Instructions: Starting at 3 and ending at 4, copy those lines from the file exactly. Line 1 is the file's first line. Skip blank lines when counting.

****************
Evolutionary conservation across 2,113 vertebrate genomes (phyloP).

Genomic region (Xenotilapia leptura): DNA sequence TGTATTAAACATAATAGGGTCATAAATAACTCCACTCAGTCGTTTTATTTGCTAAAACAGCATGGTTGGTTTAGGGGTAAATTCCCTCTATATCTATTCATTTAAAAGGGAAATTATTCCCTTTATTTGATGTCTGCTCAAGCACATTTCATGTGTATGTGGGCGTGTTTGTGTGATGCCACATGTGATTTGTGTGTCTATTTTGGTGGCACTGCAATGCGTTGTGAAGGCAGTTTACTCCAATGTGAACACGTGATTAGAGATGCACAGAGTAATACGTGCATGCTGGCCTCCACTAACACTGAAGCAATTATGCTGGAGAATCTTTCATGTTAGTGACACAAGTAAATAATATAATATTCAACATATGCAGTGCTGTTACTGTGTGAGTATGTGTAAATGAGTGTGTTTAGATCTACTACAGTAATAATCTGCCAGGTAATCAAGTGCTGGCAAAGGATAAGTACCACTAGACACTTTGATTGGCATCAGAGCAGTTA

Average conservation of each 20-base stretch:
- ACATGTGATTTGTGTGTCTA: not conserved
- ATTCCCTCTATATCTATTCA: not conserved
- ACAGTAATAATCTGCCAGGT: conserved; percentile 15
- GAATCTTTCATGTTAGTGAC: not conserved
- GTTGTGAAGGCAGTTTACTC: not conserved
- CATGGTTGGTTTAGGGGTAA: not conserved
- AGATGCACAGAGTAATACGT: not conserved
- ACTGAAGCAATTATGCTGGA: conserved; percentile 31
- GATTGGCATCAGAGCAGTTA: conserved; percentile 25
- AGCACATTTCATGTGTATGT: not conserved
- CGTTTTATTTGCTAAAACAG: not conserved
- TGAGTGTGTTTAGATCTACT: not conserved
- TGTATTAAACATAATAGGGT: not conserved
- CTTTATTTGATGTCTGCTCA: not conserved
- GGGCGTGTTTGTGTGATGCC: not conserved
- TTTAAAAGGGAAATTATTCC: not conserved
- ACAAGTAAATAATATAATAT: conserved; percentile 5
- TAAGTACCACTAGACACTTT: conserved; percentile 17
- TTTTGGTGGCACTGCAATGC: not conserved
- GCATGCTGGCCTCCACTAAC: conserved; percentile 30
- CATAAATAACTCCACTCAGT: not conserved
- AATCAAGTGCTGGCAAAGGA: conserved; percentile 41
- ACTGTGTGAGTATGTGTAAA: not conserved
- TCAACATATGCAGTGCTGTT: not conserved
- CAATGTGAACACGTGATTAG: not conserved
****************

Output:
Average conservation of each 20-base stretch:
- ACATGTGATTTGTGTGTCTA: not conserved